MZS has had a recent run of successful litigations this November!

First, on November 7, 2023, the Connecticut Supreme Court issued its decision in Barash v. Lembo and ruled in MZS’s clients’ favor. This appeal arose out of a contentious litigation concerning the administration of a decedent’s residuary estate. The Connecticut Supreme Court overturned the trial court grant of summary judgment to the trustee who had argued she had no fiduciary duties to the beneficiaries before the distribution of the residuary assets. The Connecticut Supreme Court disagreed and held that a trustee’s begin when the trustee accepts the trusteeship and a trustee owes a fiduciary duty to administer the trust in the benefit of the beneficiaries, which include a duty to collect and protect trust property, as well as the associated responsibility of taking reasonable steps to uncover and redress any breach of duty committed by a predecessor fiduciary, and, when trust property is held or controlled by another, the duty to collect and protect trust property may require the trustee to take reasonable steps to enforce claims held by the trust. Attorney Barbara Schellenberg argued the case before the Connecticut Supreme Court, with Attorney Zabel and Attorney Owen Weaver assisting on the brief. The opinion can be found here:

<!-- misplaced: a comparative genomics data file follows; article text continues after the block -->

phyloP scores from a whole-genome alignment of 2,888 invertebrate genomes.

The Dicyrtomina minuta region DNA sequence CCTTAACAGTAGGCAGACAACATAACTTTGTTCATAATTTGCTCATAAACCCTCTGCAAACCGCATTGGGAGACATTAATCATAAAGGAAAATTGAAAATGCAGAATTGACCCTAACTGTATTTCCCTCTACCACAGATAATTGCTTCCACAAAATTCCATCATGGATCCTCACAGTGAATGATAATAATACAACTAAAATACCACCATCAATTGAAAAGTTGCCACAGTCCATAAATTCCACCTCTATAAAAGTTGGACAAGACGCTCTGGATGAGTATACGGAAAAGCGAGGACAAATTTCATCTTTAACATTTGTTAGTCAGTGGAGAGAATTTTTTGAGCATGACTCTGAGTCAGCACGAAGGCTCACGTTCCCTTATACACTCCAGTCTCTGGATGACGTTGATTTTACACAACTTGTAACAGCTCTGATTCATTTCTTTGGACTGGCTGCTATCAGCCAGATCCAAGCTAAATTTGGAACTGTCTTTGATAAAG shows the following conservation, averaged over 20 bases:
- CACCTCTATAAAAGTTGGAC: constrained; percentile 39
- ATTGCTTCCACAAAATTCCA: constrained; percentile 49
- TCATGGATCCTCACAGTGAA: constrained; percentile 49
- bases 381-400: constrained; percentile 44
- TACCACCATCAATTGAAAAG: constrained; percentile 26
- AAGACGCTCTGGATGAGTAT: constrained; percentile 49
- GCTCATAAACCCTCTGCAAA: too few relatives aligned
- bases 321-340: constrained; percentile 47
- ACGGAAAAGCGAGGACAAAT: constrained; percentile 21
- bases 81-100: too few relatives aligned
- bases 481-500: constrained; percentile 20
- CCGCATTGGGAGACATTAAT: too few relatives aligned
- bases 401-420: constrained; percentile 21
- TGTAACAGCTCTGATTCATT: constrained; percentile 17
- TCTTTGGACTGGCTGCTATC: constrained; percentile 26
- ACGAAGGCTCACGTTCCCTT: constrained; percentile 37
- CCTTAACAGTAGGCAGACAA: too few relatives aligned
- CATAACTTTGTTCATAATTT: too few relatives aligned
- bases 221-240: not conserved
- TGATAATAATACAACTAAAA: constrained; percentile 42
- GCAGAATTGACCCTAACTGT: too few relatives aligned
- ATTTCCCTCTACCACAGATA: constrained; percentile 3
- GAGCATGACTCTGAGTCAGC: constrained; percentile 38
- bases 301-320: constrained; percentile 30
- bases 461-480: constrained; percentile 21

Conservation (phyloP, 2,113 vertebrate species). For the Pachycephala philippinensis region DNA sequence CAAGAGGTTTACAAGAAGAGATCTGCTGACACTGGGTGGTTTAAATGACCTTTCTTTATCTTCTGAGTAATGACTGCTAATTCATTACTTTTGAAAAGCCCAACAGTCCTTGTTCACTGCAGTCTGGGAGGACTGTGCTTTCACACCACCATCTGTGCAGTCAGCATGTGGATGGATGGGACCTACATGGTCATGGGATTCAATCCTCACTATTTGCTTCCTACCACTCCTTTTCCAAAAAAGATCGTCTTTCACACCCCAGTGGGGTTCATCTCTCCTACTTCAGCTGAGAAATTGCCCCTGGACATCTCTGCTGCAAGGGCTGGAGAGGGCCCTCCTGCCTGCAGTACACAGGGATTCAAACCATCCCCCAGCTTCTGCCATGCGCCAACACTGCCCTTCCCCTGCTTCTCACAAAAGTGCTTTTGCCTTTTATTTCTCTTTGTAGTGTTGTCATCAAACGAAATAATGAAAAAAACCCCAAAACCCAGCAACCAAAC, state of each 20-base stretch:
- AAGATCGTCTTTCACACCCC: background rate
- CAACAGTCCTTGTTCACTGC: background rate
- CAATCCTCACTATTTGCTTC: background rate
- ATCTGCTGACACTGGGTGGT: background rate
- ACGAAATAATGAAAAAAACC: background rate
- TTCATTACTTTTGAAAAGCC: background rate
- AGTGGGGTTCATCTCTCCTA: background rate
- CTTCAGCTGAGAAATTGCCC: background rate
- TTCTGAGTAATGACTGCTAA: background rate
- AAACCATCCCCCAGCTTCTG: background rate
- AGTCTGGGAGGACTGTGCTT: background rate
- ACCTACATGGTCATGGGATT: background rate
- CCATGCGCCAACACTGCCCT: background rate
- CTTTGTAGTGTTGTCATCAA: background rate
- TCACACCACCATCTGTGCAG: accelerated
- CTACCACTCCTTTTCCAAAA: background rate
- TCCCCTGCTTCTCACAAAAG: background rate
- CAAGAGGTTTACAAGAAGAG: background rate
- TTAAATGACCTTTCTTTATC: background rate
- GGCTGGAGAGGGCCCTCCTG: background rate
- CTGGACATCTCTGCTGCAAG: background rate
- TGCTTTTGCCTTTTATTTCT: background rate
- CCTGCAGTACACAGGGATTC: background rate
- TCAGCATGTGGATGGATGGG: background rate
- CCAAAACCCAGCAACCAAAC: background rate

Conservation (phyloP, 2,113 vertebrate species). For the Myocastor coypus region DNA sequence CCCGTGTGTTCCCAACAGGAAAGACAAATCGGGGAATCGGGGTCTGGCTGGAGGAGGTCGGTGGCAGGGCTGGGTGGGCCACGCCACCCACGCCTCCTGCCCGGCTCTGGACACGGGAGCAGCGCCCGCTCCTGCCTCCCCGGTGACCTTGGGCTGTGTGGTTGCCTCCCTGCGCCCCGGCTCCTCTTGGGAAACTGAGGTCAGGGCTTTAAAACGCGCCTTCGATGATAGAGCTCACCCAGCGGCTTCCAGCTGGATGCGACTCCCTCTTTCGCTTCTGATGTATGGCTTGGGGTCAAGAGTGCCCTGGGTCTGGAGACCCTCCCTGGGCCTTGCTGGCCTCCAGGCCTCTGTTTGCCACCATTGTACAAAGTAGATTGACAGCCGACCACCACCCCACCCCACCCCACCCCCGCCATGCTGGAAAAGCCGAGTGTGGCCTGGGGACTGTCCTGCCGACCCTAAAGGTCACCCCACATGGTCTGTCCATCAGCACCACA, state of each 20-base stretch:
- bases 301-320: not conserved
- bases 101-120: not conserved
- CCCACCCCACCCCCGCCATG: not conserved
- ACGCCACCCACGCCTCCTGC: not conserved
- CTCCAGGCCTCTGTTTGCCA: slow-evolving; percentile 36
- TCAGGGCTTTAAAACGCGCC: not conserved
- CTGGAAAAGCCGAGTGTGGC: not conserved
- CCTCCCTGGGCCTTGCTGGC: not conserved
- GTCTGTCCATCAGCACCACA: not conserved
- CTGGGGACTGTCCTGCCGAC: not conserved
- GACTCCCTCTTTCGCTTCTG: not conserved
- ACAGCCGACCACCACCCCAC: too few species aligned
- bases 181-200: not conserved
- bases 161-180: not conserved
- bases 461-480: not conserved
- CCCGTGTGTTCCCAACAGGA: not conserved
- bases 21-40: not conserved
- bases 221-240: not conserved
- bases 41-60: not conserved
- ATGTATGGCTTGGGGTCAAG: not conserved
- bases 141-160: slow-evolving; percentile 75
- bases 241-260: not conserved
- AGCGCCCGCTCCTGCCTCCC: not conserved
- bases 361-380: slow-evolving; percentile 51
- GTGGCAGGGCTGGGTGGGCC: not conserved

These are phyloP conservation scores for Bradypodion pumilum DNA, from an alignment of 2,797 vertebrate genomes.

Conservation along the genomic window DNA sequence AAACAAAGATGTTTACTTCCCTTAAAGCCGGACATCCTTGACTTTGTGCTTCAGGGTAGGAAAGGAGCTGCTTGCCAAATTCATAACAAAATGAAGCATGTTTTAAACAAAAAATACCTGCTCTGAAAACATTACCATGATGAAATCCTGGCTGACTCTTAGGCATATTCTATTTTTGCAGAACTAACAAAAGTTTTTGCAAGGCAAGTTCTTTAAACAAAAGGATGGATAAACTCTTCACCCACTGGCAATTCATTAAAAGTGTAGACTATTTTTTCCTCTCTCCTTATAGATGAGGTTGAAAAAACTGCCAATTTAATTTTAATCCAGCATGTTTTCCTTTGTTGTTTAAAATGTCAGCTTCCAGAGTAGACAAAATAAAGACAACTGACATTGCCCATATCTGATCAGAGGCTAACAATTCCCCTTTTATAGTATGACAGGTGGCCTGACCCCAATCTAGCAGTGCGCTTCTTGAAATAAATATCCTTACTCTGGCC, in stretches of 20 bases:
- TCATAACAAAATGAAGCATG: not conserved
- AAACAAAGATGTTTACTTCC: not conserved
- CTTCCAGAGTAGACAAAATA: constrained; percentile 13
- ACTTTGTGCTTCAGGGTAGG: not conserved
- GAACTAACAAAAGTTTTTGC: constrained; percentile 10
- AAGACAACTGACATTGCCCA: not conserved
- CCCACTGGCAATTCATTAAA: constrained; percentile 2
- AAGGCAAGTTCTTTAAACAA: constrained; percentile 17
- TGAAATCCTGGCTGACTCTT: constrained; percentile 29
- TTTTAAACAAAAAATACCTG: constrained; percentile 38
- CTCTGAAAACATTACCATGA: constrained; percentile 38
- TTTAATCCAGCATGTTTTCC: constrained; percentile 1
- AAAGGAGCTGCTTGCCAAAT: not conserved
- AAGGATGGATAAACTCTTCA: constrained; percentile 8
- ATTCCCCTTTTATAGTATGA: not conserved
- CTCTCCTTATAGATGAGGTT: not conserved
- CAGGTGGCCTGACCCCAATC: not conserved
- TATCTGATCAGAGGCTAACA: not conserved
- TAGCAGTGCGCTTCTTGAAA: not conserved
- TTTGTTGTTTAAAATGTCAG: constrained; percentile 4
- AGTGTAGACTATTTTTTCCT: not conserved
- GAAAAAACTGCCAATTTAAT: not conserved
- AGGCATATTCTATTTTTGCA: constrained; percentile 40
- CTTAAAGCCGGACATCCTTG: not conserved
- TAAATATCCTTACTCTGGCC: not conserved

Second, on November 22, 2023, a Stamford jury returned a defense verdict in favor of MZS’s client in the matter Native Materials, LLC v. Carrubba, Inc. The Plaintiff had alleged that Carrubba, a Connecticut producer of botanical fragrances, had breached an agreement with it and had sought $8 million in damages. Attorney Dennis Kokenos, who serves as Carrubba’s outside general counsel, tried the case with other outside counsel.

Finally, on November 29, 2023, the Tax Session of the Superior Court rendered a decision in the matter Drake v. Fairfield. MZS defended the Town in this tax appeal. The Court found the Town’s appraiser, Peter Vimini, to be the more credible of the two experts and ultimately adopted much of Mr. Vimini’s expert opinion. Attorney Owen Weaver tried the case. A copy of that decision can be found here:

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